The rough treatment Sen. Hillary Rodham Clinton is giving Sen. Barack Obama may be good, real-world training if he becomes the Democratic presidential nominee and gets elected, but in the meantime she's helping Republican Sen. John McCain.
She may well have cut an actual campaign ad for McCain when she said at a national security event last week, "Sen. McCain has a lifetime of experience. I have a lifetime of experience. And Sen. Obama made one speech in 2002."
McCain also could reprise Clinton's "red phone" ad in a campaign against Obama — but then, he could also use the Obama campaign's lengthy knockdown of Clinton's claims of extensive foreign-policy experience if she somehow wrests the nomination from him.
Meanwhile, former Rep. Geraldine Ferraro's, D-N.Y., jibe that Obama would not be a presidential contender if he weren't a black male — while arguably true — was designed to amplify racial polarization in the Democratic Party and could do so in the general election, as well.
And Hillary and Bill Clinton's effort to foist the vice presidential nomination onto Obama is designed to diminish his stature, another potential gift to McCain.
There is just about nothing that the Clinton campaign won't stoop to in order to win — as evidenced by the charge that Obama was acting like special prosecutor Ken Starr for making a perfectly reasonable demand that the Clintons release their tax returns and contributor lists from the Clinton library.
My guess is that, when all is said and done, the Democratic Party won't hopelessly fracture regardless of who finally gets nominated. If it's Clinton, she'll likely be forced to offer the veep spot to Obama to placate African-Americans and young voters.
That, too, may be a gift to McCain because, as many Democrats will tell you in a whisper, having the first black and the first woman on one ticket may be "a sociological stretch" for American voters.
Obama, if he wins, probably will not offer Clinton a spot. He needs a foreign-policy heavyweight at his side — some of his backers are pushing former Sen. Sam Nunn, D-Ga. — but he might have to take someone from her camp, maybe Sen. (and former Indiana governor) Evan Bayh.
Many Democrats seem fearful — and the media delighted — that the nomination contest may continue into June and may go all the way to the Denver convention, but as the party's former executive director, Mark Siegel, reminded me, late finishes are not all that unusual.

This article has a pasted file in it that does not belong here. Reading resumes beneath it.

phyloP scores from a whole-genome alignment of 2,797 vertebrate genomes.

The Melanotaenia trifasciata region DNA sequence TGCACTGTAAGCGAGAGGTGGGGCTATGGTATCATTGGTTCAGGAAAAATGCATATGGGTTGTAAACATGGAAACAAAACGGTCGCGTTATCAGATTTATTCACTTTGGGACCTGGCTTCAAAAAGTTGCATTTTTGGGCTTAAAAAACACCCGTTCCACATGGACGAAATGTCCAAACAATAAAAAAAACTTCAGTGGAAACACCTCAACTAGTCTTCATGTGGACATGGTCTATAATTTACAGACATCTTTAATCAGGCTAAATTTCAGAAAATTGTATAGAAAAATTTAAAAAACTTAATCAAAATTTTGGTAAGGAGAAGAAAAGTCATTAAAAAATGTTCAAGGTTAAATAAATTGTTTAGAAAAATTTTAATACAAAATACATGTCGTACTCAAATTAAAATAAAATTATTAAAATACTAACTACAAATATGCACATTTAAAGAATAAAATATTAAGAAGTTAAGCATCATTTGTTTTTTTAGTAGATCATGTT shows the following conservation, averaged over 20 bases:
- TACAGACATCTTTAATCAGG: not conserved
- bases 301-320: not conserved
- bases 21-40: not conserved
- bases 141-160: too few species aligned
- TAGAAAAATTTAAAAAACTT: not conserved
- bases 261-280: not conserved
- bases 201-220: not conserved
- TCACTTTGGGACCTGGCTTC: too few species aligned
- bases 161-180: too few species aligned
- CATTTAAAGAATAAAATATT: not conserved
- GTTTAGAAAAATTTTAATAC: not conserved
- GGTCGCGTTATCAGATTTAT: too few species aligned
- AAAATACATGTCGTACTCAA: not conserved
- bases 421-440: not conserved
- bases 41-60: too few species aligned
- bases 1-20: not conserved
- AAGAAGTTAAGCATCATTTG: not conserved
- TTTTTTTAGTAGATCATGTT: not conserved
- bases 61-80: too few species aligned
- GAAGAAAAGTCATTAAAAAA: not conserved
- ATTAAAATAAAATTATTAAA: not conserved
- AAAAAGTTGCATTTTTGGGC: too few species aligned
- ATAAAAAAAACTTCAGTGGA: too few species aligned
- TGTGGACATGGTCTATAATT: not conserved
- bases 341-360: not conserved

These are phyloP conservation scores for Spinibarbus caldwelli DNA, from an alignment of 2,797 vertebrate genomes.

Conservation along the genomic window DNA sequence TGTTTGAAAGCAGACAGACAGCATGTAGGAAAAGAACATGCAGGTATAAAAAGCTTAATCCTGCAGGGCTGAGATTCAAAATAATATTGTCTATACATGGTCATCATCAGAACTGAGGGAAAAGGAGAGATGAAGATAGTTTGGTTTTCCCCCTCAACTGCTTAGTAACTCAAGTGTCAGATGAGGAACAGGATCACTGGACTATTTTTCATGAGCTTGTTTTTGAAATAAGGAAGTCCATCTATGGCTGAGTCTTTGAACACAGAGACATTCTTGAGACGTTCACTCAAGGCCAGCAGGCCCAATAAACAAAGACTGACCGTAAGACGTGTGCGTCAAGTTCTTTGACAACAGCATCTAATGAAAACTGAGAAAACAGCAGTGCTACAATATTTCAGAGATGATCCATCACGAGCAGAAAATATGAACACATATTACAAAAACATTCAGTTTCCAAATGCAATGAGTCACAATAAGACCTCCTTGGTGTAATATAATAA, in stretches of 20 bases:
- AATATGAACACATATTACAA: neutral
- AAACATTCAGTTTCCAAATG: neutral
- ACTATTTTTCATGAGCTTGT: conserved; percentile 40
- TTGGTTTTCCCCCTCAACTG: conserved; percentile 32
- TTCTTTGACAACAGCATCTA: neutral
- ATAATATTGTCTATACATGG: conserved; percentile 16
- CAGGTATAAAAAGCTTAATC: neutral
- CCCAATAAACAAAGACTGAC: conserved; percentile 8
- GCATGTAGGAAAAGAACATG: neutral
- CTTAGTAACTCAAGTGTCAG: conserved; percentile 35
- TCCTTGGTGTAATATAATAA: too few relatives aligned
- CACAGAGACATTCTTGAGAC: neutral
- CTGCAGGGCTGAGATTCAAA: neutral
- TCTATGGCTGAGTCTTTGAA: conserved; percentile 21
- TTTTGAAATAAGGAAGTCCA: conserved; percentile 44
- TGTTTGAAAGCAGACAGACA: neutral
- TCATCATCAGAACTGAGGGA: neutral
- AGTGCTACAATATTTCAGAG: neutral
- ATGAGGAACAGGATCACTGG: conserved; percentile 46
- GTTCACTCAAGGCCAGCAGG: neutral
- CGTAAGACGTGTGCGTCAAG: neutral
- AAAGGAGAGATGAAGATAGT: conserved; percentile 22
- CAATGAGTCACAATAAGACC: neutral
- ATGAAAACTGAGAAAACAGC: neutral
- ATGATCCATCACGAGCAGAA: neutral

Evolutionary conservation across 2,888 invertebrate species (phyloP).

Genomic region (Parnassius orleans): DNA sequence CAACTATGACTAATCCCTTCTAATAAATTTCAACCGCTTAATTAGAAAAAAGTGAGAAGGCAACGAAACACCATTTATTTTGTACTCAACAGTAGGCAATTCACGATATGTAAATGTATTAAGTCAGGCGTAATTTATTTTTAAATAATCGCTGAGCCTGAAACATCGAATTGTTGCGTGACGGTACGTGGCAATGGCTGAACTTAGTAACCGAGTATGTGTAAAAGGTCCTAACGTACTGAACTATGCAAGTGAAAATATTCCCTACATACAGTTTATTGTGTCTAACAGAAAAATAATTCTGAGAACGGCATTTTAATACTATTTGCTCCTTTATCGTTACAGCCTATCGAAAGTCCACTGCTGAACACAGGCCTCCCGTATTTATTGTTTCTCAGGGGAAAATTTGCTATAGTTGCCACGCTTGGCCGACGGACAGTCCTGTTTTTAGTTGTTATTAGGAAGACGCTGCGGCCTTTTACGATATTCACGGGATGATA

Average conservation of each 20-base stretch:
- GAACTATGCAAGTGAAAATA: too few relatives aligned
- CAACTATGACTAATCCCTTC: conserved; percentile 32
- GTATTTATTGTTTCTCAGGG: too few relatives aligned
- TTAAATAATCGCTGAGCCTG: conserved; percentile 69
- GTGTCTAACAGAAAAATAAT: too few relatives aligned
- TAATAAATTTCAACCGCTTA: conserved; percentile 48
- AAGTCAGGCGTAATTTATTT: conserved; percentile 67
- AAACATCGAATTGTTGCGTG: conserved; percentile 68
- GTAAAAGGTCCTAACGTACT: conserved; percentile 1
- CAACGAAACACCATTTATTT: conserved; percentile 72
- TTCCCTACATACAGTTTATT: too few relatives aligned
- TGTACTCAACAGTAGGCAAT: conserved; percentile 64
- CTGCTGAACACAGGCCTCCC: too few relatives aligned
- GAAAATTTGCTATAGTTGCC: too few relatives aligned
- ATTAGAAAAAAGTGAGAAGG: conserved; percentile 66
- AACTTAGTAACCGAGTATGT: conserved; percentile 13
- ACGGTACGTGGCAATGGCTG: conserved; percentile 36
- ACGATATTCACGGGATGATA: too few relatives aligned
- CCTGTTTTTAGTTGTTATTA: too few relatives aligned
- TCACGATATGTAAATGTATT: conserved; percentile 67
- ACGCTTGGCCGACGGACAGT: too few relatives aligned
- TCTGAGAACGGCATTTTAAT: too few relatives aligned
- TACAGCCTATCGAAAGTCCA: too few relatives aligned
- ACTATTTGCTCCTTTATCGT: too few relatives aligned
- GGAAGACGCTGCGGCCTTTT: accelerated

In 1960, Sen. John F. Kennedy, D-Mass., had to pick rival Sen. Lyndon Johnson, D-Texas, at the convention. In 1968, Sen. Robert Kennedy, D-N.Y., won the California primary in June. Only his assassination precluded a convention fight.
In 1976, Jimmy Carter did not clinch the nomination until June. In 1980, Sen. Edward Kennedy's, D-Mass., challenge to Carter did not end until the convention. And in 1984, Walter Mondale arrived at the convention 32 delegates short and got nominated with the support of superdelegates.
Contested conventions don't give the public the impression of a unified party — another potential gift to McCain. So it's conceivable that the party could avoid one with a June "playoff series" in Michigan and Florida.
As all political wonks know, neither Obama nor Clinton can clinch the nomination — if it takes 2,025 delegates to clinch it — with pledged delegates elected through the primary process.
Clinton is 538 delegates away with only 556 delegates yet to be selected in 10 remaining contests. Obama is 411 short, meaning that he'd have to carry 74 percent of the remaining delegates.
Clinton wants to seat delegates from Michigan and Florida and increase the number required for nomination to 2,208, but even if she succeeded, she would not make up what she needs, given the Democrats' proportional allocation system.
To win, each candidate will need superdelegates. Clinton is ahead in this category, 244 to 207, but 344 are yet to commit — and each side is free to woo those nominally committed.
How will the superdelegates decide? Clinton wants to win them with the "moral" claim that she has won a majority of the Democratic popular vote — even though she is now behind by 702,162 votes — or that she is more electable, even though polls show that Obama does better than she against McCain.
So what's fair? Redos in Michigan and Florida would help. Clinton "won" Michigan on Jan. 15, but Obama was not on the ballot. And she "won" Florida on Jan. 29, but neither campaigned there and Obama was comparatively unknown.
As a result of party rules, without a redo, nearly 2.8 million voters in those two crucial general election states would be deprived representation at the Democratic convention — another gift to McCain.
The redos could be dubbed "the Final Two." Or, possibly, "June Madness."
(Morton Kondracke is executive editor of Roll Call, the newspaper of Capitol Hill.)